This question is actually a bit complicated, but, it depends on several factors: the health of both fighters, the age of both fighters, the amount of fight experience of both fighters. Last but not least, the continued training of both fighters. The reason most older martial artists can still compete is the continuous training they put themselves through on an almost daily basis. Boxers typically train from a young age and then spend a few years as professionals and then retire and rarely keep up with their training, at least to the extent that they did when fighting professionally.
Martial artists typically stick with the same training regimen their entire lives.
Another factor is that there are very few areas in which martial artists can fight in a full contact arena. There is cage fighting, which is exceptionally difficult to break into even at the amateur level. Then there is K1 which is only a few places worldwide. Boxers, however, have access to not only amateur and pro boxing arenas globally, but also can try to get into cage fighting as well. So that being said a 50 year old boxer who was pro and a 50 year old martial artist who fought pro are much different injury wise. Boxing is actually statistically more harmful for a fighter’s health in the long run than martial arts fighting or even cage fighting.
A boxer sustains many, many, many, more head injuries and even brain damage.
A final thing to consider is the training; most martial artists don't train for sport competition like boxers do. Most martial artists practice and refine their art for several reasons: meditation, physical health, flexibility, mental stability, discipline, focus, and most importantly self-defense. The sport arena for many martial artists is severly dumbed down to limit what they can and can't do. Cage fighting allows the most, but it still doesn't allow the most effective techniques a martial artist knows, which is why you don't see kung-fu fighters (who rely on small joint manipulations, pressure point jabs and muscle tearing), real muay Thai fighters (because half of their elbow strikes are illegal), or real karate practitioners (because a lot of their real strikes focus on easily broken joints, kyokushin practitioners generally think MMA is for those who can't walk into a fight without gear).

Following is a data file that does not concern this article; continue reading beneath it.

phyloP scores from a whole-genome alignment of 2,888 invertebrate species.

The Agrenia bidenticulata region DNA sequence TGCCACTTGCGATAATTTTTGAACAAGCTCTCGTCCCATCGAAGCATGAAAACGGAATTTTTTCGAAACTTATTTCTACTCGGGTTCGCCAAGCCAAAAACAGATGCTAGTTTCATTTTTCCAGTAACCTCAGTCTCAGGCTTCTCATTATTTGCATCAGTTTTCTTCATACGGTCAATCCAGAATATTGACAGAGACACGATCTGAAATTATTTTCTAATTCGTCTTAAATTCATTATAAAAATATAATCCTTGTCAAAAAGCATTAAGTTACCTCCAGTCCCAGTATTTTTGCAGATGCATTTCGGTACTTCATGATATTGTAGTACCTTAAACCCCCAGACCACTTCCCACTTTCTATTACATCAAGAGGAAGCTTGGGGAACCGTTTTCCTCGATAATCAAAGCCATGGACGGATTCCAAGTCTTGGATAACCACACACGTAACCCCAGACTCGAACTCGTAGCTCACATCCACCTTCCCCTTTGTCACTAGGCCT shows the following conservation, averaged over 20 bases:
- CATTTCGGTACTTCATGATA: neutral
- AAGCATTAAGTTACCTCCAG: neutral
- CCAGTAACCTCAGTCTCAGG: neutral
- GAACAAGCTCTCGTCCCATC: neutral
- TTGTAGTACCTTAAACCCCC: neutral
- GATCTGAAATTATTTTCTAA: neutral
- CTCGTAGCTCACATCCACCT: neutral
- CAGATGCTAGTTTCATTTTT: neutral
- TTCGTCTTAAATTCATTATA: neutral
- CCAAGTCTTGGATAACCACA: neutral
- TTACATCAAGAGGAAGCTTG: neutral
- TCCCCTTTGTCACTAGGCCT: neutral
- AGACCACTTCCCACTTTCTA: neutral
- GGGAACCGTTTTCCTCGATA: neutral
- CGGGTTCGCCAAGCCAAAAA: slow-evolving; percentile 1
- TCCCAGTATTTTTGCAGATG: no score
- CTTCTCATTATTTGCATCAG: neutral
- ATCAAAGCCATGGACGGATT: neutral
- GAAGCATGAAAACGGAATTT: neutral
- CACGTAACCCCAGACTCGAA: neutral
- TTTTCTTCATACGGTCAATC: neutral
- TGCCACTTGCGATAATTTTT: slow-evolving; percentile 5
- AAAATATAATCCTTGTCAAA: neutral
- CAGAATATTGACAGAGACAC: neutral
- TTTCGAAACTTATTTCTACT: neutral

Boxers however, from day one are training to fight in that sport. So they don't know any differently nor do they care too. This makes them extremely efficient inside a boxing ring.
So this extremely long response adds up to this. Let's say the terms of the match up are by a standard; that both men are of about the same age, training time, years in their respective styles, weight classes and health.
If the fight happens in a boxing ring using boxing rules, the boxer will probably win as that is where he shines and has his experience and his train of thought. A martial artist would be having to think the whole time of the rules and what he can and can't do, which would slow his response time. He would put up a fight but the boxer would win.
If it happens on the street or cage, the boxer is out of his element entirely. He has no training in how to respond to being kicked at or grabbed, or having his throat punched. He would put up a fight but would ultimately lose to the overall skill of his opponent. Not to say the boxer is unskilled in the least, but he doesn't have the proper skill set to respond.
You see it a lot in cage fighting especially in amateur MMA. Everyonce in a while a boxer rises above and can defend well enough to utilize his skills as a boxer, but this is a rarity and not a rule. I will say this though, with all the skills a martial artist has and all of his varied techniques; a boxer punches very well. Pound for pound boxers on average punch about 40-50% harder than martial artists.
25+ years martial arts experience and research
· 8 years ago